Terrible Labs co-founder Cort Johnson shares his thoughts on the ramen-only diet, "real" jobs, and the key to earning your startup chops.
Cort Johnson debunks some of the most pervasive startup myths out there, including the idea that if you want to start a company fresh out of school, then there's no reason to get a traditional job first.
I'm fortunate that I've had the opportunity to build Terrible Labs with an incredible team of engineers and designers. In two years, we've grown from three people with a questionable brand name to a well-respected design and development consultancy.
Prior to starting Terrible Labs, I spent time working at several other startups, and as a result, I've been lucky enough to learn from many great mentors. Below are three things that really resonated for me and which helped shape my career.
1. Ask "What do I want to learn?" not "What do I want to do?"
For the longest time, I would gauge a job opportunity based on its description. I'd look for gigs that described requirements where I thought I'd be able to add significant value on day one. I believed that if I was doing a good job and the company was performing well, I'd be happy.
After accepting a few jobs based on the role described, I noticed that my passion for the company too-quickly faded. That's when someone told me to stop judging a job based on its description and to judge it instead on what I could learn and who I could learn from. I took that advice to heart. I thought about the skills I wanted to acquire. Once I knew what I wanted to learn, I began pinpointing people in the Boston area who could help me attain those skills.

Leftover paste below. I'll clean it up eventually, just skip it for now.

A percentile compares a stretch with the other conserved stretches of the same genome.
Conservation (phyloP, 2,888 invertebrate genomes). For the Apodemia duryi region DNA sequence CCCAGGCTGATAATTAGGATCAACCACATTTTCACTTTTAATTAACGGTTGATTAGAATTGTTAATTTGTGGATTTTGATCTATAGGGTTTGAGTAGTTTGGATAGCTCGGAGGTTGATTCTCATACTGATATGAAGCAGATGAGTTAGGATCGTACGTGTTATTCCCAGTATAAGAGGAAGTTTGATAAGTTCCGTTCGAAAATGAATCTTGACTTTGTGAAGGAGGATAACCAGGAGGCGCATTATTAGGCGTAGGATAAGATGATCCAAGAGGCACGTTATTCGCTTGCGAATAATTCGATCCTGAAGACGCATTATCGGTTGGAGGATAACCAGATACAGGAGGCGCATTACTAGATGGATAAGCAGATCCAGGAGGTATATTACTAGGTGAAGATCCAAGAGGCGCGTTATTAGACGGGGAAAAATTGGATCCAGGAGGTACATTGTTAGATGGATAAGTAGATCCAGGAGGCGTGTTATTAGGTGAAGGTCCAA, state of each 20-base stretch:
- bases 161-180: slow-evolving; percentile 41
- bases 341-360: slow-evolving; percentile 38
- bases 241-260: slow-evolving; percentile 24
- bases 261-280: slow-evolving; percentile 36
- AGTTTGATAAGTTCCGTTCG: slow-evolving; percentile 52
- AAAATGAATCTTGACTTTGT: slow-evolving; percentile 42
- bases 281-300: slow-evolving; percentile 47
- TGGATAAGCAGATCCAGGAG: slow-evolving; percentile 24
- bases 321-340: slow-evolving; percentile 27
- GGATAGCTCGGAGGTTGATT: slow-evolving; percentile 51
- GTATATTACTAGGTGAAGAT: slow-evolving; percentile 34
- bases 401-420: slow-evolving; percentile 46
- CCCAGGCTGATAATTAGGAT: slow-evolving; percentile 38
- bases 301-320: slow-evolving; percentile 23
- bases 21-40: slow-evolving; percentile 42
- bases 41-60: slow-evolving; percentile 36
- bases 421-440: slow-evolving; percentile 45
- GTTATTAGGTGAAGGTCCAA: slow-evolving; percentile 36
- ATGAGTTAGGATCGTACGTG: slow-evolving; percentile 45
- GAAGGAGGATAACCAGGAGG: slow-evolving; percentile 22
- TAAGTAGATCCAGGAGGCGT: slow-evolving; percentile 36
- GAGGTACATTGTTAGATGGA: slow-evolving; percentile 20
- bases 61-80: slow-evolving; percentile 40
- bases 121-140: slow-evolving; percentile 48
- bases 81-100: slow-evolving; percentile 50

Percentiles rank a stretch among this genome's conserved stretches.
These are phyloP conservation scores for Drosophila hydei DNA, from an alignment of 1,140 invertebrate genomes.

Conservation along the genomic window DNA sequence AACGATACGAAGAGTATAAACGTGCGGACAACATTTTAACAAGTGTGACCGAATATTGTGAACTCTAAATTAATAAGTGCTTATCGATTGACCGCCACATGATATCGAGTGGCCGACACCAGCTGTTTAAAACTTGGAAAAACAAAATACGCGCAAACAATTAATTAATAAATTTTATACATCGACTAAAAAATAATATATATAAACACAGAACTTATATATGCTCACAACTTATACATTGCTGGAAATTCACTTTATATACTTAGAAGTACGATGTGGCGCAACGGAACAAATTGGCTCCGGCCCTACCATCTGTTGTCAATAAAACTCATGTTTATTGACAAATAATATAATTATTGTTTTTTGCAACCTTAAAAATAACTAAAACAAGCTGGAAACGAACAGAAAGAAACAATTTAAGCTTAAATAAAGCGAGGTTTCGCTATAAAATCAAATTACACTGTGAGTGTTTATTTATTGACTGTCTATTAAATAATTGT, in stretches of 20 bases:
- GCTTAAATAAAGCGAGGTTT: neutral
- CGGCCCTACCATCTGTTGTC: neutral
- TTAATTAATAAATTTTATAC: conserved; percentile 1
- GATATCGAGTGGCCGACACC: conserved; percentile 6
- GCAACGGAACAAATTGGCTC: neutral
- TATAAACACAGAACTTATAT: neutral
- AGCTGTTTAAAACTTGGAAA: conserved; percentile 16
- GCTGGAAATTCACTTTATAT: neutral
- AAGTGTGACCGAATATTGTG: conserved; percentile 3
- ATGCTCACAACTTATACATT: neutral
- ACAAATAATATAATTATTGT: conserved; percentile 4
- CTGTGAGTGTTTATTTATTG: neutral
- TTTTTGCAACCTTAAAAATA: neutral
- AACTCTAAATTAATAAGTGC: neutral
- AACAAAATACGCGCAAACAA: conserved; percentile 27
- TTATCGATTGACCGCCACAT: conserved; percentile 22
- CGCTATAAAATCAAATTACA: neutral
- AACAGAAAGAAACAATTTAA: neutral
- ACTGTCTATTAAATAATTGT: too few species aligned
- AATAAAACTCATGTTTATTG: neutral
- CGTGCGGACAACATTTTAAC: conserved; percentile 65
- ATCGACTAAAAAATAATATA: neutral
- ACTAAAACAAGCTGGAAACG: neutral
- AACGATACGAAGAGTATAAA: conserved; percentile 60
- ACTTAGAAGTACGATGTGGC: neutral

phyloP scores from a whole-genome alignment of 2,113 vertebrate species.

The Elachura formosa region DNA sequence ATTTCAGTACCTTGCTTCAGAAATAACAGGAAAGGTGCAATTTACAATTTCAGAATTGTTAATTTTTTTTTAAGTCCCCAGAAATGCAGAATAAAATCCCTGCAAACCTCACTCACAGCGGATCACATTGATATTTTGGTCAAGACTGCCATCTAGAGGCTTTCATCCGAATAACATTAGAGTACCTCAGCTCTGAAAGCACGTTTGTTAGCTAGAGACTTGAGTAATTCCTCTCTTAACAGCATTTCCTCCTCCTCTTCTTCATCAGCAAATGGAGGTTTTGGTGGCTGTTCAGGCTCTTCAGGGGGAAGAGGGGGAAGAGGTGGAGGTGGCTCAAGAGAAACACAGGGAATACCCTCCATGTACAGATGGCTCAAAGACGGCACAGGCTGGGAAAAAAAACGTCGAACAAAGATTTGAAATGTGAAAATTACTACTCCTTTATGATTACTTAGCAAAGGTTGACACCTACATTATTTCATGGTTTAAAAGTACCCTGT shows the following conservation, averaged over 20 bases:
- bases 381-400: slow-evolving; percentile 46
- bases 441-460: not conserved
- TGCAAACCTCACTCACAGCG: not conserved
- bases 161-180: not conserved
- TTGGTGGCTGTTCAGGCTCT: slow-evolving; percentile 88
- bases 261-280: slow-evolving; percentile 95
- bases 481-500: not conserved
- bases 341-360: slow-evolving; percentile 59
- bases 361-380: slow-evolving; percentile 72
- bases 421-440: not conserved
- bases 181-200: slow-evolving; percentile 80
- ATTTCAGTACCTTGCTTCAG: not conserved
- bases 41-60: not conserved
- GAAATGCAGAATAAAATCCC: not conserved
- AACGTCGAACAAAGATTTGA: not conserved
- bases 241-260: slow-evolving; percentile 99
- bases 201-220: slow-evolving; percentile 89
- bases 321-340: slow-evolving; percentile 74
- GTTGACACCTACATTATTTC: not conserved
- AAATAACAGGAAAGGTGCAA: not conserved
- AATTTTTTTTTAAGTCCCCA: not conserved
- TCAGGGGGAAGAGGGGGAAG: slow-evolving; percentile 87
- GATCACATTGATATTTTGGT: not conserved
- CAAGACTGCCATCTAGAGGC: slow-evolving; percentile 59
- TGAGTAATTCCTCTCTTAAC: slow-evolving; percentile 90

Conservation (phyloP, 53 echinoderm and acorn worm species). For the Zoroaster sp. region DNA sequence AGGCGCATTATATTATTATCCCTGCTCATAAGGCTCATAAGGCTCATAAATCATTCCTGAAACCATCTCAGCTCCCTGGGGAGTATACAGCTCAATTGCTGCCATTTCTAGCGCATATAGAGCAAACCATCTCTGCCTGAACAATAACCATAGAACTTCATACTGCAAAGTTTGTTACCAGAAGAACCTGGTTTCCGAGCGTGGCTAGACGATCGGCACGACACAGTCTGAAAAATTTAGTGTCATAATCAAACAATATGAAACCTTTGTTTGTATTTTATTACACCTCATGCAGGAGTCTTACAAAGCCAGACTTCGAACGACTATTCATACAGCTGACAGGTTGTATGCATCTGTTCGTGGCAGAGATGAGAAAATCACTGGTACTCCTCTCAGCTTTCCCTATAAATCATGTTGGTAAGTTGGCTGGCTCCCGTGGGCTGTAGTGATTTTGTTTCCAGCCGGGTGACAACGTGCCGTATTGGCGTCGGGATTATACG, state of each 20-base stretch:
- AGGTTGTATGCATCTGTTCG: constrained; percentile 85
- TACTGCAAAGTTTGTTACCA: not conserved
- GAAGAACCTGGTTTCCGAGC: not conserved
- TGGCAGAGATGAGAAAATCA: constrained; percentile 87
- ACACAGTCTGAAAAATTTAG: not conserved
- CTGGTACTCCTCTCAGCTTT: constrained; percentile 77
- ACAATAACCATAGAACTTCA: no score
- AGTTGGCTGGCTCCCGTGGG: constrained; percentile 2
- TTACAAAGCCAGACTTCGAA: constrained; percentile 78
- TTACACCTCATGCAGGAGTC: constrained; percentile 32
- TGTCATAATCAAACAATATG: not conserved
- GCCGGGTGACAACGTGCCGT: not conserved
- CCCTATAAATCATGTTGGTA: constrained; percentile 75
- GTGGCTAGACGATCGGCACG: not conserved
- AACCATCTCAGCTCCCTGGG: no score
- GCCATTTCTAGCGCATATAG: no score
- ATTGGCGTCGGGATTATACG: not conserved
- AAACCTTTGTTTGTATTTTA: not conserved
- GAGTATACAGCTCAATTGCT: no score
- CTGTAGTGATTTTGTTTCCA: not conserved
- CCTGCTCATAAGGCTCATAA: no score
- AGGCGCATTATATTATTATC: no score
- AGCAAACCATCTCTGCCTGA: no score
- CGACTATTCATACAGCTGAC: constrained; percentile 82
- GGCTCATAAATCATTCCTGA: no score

When we started Terrible Labs, I wasn't excited about the prospect of starting a company. I was excited to learn from some of the most talented engineers around. I'm not an engineer by trade, but I'm passionate about being the best at managing an engineering team, understanding how to build a web or mobile application, and being able to take an idea and turn it into a product. I've now stayed at Terrible Labs longer than I stuck with any other company.
2. Don't be afraid to get a job.
I was guilty of wanting to work for myself and start my own company right out of college. I thought I had the chops to make it happen and the connections to get it done. Don't get me wrong--some people can pull it off, but most of us end up spinning our wheels and end up with little to show for all of our hard work.
In the waning days of my first startup, a close mentor of mine told me that if it were not for the first few jobs he had, he would not have been able to build his current company. The business problems he encountered at his job and the people he solved them with became the foundation for his startup. I spent the next few years working at a few different companies. Sure enough, it was at those companies where I met my co-founders of Terrible Labs--and several of our future clients.
3. It's a marathon, not a sprint.
Early on in my career, I believed the startup lore that successful startups are created by those who sacrifice salary, work around the clock, and only eat ramen. So while working on my first startup, I went along with the hype and lived the lifestyle. After coming up short and not having much to show from my effort, I accepted that a career, even in a startup, is a marathon and not a sprint. Don't feel like you have to start a company tomorrow. Take the time to build your skills, make money, eat a meal, and break away from work once in a while.
Cort Johnson is a co-founder of Terrible Labs, a boutique design and development consultancy, and TicketZen, an application that allows you to scan and pay parking tickets with your mobile phone. He also works with Flybridge Capital Partners and its general partners as an advisor to support and broaden the firm's investment activities in the Boston region.
The YOUNG ENTREPRENEUR COUNCIL is an invitation-only organization composed of the world's most promising young entrepreneurs. In partnership with Citi, the YEC recently launched #StartupLab, a free virtual mentorship program. @YEC